From here I learned a curious fact that maybe useful in your exploration. It seems that when you make a triangle with the orthocenter and two of the vertices of the triangle, then the orthocenter of the new triangle is the vertex you left out. The result is that ether the orthocenter divides a triangle with all acute angles into three triangles each with one obtuse angles OR you find the triangle with all acute angles which your triangle with one obtuse angle is one of the parts which that triangle is divided into by its orthocenter.

This means every triangle either has all acute angles or is a part of a triangle with all acute angles using the orthocenter. It sounds to me like this could be useful in the developments of proofs about triangles.

Also, I have done a lot of numerical analysis and one method uses triangles to search a surface for things and I have to wonder if this cannot be used in such an algorithm.


That’s a good observation. I’ve noticed those sorts of patterns myself too. It ends up making what looks like a top view of a pyramid. Point D below is the orthocenter of ABC, but then point B is also the orthocenter of ACD and so forth.


So the orthocenter of Dallas, Austin, and Houston would be near the small town of Noak Texas (fairly close to Austin).

Which would mean those three cities must nearly form a right triangle with each other, because only on right triangles does the orthocenter actually coincide with a vertex (the right angle vertex). …depending on how close Noak is to Austin, of course.

Hey @Mervin_Bitikofer, glad you started a math thread. I just saw a fascinating way to approach solving quadratic equations on Facebook which is entirely new to me in this article. Actually, just skip to the video.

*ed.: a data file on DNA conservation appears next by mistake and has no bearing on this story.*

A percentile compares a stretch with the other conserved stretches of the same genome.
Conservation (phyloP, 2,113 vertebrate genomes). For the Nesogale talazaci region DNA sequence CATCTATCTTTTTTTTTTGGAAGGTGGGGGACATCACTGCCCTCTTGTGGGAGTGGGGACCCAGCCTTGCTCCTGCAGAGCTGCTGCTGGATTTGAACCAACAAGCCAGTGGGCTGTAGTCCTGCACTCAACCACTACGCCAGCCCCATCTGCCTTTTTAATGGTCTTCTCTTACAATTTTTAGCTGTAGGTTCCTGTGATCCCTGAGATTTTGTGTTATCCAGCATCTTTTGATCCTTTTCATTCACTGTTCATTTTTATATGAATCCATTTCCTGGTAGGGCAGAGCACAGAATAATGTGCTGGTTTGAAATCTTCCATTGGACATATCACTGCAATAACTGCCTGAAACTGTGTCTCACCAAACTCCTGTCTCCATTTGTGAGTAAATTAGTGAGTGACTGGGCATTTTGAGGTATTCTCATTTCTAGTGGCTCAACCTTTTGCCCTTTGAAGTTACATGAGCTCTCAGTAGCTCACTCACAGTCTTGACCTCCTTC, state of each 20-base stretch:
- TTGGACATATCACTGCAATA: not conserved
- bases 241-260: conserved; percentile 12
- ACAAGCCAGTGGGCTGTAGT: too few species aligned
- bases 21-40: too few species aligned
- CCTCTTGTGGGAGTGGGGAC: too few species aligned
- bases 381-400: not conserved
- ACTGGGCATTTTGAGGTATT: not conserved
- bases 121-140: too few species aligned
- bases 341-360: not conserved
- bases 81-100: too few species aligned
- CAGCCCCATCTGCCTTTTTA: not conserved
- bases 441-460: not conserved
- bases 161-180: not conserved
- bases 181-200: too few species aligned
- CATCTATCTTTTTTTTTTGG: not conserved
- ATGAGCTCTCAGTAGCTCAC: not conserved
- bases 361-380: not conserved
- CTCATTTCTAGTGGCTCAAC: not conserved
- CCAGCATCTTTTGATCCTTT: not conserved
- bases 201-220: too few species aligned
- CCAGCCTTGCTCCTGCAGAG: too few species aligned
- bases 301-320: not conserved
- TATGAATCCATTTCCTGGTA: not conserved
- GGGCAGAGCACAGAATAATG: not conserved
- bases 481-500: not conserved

If I were still in the algebra trade you can bet I’d want them to appreciate this approach.

It is just the quadratic formula rewritten as d +/- sqrt(d^2 - c) where d = -b/(2a)

here is another example x^2 - 9x + 18 = 0

a = 1, b = -9, c = 18

So d= 4.5 and you have 4.5 +/- sqrt(20.25 - 18) = 4.5 +/- sqrt(2.25) = 4.5 +/- 1.5 = 3 and 6

adding his rational… you want to add up to 9 so you start with something halfway 9/2 = 4.5
then you want the product (4.5 - p)(4.5 + p) = 18 or 20.25 - p^2 = 18 or p^2 = 2.25. so p = 1.5
which means your 2 numbers are 4.5 - p = 3 and 4.5 + p = 6.

For some students that rational will make it easier and for others will seem unnecessarily convoluted. People are different and learn in different ways, and a 1 size fits all approach is going to make some students struggle.

I found this, excerpted below, some of it interesting:

That’s interesting. I immediately made up an example that was pretty similar to yours, x^2 - 9x - 10 = 0

What I like about it is the process is pretty intuitive throughout and there is no need to derive the quadratic equation at all, though I think it is a cool thing in its own right. But as a method to employ it isn’t all that great. Many students get that even when simple factoring doesn’t get it done, completing the square is often less bother. The problem with that is some students don’t have the ready number sense to make completing the square an attractive option. This new (to me) way of solving quadratics seems to require less facility with finding two numbers which relate in two ways while remaining intuitive in a way that plugging numbers in the quadratic formula is not.

The need for the quadratic equation is a compact way of writing down the same method which people like me find much easier to remember. One way of putting it is to ask whether the student has better visual or better audio / language memory. For me the former is much better than the latter. The quadratic equation is visually compact and much easier for me to remember than a load of audio / language instructions.

Wrong is cutting a sentence in half and then suggesting as a fix what was stated in the other half, albeit less formally. You sure are obsessed being right and finding others wrong.